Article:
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Bureau of Alcohol, Tobacco, Firearms and Explosives

Southern District of Texas

For Immediate Release

December 8, 2011

Kenneth Magidson, United States Attorney

Contact: Angela Dodge, Public Affairs Officer
(713) 567-9388

Federal Jury Returns Guilty Verdict Against Corpus Man in Firearms Case

CORPUS CHRISTI, Texas — Elias Puebla, 21, has been found guilty of one count of illegally receiving a firearm, United States Attorney Kenneth Magidson announced today. The jury returned its verdict just a few minutes ago following a two-day trial and approximately one hour of deliberation. Puebla was acquitted on the second count in which he was charged.

Puebla, a Corpus Christi resident, was arrested Aug. 15, 2011, by investigating agents who were executing an arrest warrant which issued as a result of a state probation violation. Puebla was later indicted on Sept. 28, 2011. He was accused of receiving a shotgun between on or about Feb. 2, 2011 and May 31, 2011, and receiving a handgun on Aug. 15, 2011. As he was on state probation for a felony offense, Puebla was not permitted by federal law to possess or receive a firearm.

During trial, the government presented evidence involving the straw purchase of a shotgun by Puebla’s friend and roommate on Puebla’s behalf. He, Puebla, later tried to conceal the shotgun with a relative, who ultimately turned it over to law enforcement.

The jury also heard that the United States Marshals Service executed an arrest warrant for Puebla at a residence in Corpus Christi. At that time, agents discovered numerous firearms, located in every room of the residence, including a duffle bag with more than 20 fully–functional AK–47 assault rifles – all without serial numbers – located in living room. In that living room, Puebla also picked up a .380 caliber handgun to inspect it. That handgun was the basis for the charge in the second count of the indictment.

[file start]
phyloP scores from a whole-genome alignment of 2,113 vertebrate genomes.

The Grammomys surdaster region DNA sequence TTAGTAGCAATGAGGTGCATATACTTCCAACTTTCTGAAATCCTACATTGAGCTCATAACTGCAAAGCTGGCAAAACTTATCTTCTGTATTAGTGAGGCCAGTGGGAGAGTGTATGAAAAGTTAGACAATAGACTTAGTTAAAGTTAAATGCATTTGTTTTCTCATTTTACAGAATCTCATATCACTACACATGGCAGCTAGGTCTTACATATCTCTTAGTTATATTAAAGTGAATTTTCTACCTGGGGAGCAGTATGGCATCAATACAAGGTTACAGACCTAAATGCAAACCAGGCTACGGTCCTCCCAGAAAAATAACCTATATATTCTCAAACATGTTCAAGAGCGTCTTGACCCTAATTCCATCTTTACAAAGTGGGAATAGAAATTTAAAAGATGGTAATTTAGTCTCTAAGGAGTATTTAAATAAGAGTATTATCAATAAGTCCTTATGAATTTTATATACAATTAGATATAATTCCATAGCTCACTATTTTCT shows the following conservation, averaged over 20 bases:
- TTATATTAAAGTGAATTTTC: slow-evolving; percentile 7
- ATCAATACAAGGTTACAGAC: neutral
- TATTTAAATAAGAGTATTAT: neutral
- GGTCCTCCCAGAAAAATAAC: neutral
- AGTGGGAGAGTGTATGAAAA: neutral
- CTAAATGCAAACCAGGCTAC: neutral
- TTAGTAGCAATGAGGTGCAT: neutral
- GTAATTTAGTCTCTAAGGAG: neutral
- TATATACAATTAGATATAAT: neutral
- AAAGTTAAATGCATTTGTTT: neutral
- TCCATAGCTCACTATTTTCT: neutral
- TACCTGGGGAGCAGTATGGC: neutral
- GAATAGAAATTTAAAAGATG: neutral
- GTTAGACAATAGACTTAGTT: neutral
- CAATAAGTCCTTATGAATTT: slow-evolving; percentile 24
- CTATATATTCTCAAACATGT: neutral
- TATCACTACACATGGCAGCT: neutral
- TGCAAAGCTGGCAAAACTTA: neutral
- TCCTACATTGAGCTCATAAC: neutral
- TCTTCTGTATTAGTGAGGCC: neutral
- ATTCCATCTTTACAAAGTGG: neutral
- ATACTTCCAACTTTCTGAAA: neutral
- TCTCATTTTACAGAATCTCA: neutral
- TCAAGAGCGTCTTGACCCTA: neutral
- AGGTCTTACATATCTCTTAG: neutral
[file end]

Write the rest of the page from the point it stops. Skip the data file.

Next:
U.S. District Judge Nelva Gonzales Ramos, who presided over the trial, has set sentencing for March 8, 2012, at which time he faces up to five years imprisonment and a maximum $250,000 fine on each count of conviction. He will also serve up to a three–year–term of supervised release following completion of his prison term.

The investigation leading to the criminal charges was conducted in Corpus Christi lead by the Bureau of Alcohol, Tobacco, Firearms and Explosives, United States Marshals Service and police departments in Corpus Christi and Victoria.

This case, prosecuted by Assistant United States Attorney Julie K. Hampton, was brought as part of Project Safe Neighborhoods (PSN), a nationwide commitment to reduce gun and gang crime in America by networking existing local programs that target gun and gun crime and providing these programs with additional tools necessary to be successful. Since its inception in 2001, approximately $2 billion has been committed to this initiative. This funding is being used to hire new federal and state prosecutors, support investigators, provide training, distribute gun lock safety kits, deter juvenile gun crime and develop and promote community outreach efforts as well as to support other gun and gang violence reduction strategies.